My introspection practice
Lately, I’ve had a handful of people ask me about my meditation and introspection practices. This has served as a nice jumping off point to think back on my progress and results, as well.
The core of my efforts has been meditation — starting with concentration/samadhi practices and now mostly focusing on insight/vipassana practices. I started messing around with it about 7 years ago as a 10-minute daily practice following a New Year’s Resolution (wow, sometimes they do work!). It was a sufficiently low hurdle that I was able to keep that up very consistently but about 2 years ago I reflected and noticed not much was changing — this made me curious. I started digging into the literature — everything from esoteric Buddhist texts introducing annapanna to Ingram introducing noting — which led me to the conclusion that 1) I would need to put in more effort if I wanted to see more interesting results and 2) sitting around with my eyes closed and my mind wandering half the time doesn’t do much good. I started ramping up to 30 minutes a day and then eventually 60 minutes a day, and gradually things began to feel very different. I would experience weird stuff. I started noticing changes in my day-to-day experience of reality as I walked around and did things.
Eventually, through the recommendation of a friend who was quite a bit more experienced than me, I explored further in technique-space. Shinzen Young’s See Hear Feel had better “handles” for me to grab onto than Ingram’s noting practice and this led to some nice immediate progress. I was also tipped off to Culadasa’s book before it was released and dove into it immediately. This was the best text I have encountered in terms of step-by-step help to go from 0 to enlightenment, without fluff or esotericism or the overwhelming intensity of Ingram. I also did a 10 day Goenka retreat which, while giving off a bit of a culty vibe, was an overall awesome experience and led to huge progress in my practice — I also went from practically no knowledge to being quite proficient in his body scanning practice.
I’ve continued a daily practice which is currently at around 30–90 minutes a day in a single morning sit and occasionally has peaked around 2 hours a day. Since the Goenka retreat I’ve also put a lot more emphasis into trying to maintain mindfulness constantly while going through my day — mostly doing See Hear Feel. Currently, I rotate through a mix of Culadasa breathing, Young’s See Hear Feel, Goenka body scanning, and then I usually finish my sits with compassion Metta and/or Tonglen.
After meditating, I will spend 5–10 minutes journaling. This practice has changed a lot over time, including anything from writing a summary of my previous day to answering various sets of journaling questions/prompts. Over time, this began to feel aversive and “like work”, so recently I have switched to something more unstructured: focusing on strong feelings that bubble up in the moment or upon reflecting on the last and upcoming day, looking for what feels alive/exciting and what feels dead/aversive. I’ve also started spending about 10–20 minutes right after journaling to practice using Gendlin’s Focusing technique (get the audio book, it’s 60 minutes and all you need!) to decompose some problem or anxiety that I am able to identify and thereby gain incremental insight. I’ve been using some variation of Focusing sporadically for years, but starting to deliberately practice it daily has gotten me to naturally turn to it far more often throughout the day.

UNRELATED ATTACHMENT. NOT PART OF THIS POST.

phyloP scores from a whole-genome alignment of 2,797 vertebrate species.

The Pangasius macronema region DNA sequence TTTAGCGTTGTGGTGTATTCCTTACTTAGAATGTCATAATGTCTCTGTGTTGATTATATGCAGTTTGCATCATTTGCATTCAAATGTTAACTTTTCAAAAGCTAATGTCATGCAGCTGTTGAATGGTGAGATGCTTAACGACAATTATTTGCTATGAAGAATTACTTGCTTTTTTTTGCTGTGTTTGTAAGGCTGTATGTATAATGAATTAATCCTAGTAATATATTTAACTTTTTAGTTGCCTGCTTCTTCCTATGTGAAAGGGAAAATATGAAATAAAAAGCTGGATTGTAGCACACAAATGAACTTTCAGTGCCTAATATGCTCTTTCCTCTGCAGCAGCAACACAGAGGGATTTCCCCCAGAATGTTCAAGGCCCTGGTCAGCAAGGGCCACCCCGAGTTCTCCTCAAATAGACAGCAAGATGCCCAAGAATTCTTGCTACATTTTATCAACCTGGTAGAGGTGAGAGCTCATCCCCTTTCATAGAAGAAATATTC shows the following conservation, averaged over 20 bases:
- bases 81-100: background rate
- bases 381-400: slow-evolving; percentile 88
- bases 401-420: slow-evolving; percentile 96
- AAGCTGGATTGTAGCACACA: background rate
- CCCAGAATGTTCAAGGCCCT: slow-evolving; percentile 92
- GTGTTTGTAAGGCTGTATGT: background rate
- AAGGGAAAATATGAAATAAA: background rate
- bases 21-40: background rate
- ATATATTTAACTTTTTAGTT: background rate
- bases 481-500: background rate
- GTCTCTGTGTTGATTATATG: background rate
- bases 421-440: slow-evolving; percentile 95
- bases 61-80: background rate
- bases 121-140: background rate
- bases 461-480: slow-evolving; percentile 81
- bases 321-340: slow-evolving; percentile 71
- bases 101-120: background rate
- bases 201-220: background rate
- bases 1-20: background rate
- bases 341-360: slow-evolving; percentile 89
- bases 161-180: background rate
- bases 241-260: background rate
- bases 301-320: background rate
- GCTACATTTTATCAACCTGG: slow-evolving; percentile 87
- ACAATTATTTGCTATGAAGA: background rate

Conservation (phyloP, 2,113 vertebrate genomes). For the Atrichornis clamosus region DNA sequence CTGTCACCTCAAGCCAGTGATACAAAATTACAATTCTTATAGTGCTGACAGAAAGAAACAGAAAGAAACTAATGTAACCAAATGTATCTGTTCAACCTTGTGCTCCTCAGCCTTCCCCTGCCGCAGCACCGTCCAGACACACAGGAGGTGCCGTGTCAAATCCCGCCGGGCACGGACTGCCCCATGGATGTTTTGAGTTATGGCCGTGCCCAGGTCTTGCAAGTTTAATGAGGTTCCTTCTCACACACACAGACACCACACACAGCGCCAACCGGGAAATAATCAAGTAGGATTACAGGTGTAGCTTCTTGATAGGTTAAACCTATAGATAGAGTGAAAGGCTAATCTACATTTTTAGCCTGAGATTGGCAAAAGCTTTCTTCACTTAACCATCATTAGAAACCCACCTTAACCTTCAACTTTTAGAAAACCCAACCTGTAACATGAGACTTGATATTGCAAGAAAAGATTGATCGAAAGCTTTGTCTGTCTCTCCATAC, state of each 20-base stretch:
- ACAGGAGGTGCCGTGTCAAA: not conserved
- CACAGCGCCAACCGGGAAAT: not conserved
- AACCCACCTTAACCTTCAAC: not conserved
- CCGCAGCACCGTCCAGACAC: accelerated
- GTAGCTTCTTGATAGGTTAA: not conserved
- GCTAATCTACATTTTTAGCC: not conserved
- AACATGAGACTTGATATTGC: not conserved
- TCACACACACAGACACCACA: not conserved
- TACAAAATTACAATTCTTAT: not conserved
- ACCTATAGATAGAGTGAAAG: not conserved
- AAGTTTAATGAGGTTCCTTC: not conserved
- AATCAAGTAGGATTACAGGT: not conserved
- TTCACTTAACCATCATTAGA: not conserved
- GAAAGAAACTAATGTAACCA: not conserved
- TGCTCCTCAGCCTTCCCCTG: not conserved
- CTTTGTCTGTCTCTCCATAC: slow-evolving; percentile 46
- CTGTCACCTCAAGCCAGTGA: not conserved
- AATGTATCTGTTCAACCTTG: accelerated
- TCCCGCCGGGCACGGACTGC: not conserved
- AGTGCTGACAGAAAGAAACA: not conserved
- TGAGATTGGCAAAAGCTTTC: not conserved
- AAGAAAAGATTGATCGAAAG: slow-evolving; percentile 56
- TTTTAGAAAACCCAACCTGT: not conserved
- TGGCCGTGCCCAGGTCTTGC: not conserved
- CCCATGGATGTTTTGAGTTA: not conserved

In terms of actual changes to my experience from all this stuff, well, it’s kind of hard to explain. I think the meditation has had large phenomenological effects. The world feels brighter, my body is constantly buzzing with energy, I can quickly and precisely identify feelings, emotions, moods and dissect them into parts. I can experience a lot of pain without it really bothering me all that much. My feelings and emotions are objects that arise, that I can interact with and use if I want them to, and that disappear when I don’t need them anymore (for the most part). This is starting to happen more consistently with my thoughts, as well. When navigating through the world, I’m able to see in finer grain detail the frame-by-frame patterns of stimulus and response that I’m carrying out, and more and more I am able to intervene and change patterns in precise spots. I am certainly not perfect, as you know, although these powers are growing over time and feel a bit magical.
My introspection practice has also gone a long way in helping me transition from Robert Kegan’s adult development framework stage 4 to being most of the way to stage 5. Starting/running a business and managing people was huge for this, as well as studying morality and ethics in the abstract as well as for concrete issues, but I don’t think it would have happened very easily without the concentration and clarity that have developed for me from meditation, or the personal gaps/oversights that journaling and general introspection practices can identify. I feel like my identity has mostly dissolved and this has left me feeling airy, fast, and powerful. I see the potential for growth everywhere. I see the tremendous value that comes from adopting many ways of seeing and can flit between them more fluidly.
Originally published at Gary Basin — cogito, ergo cogitationes.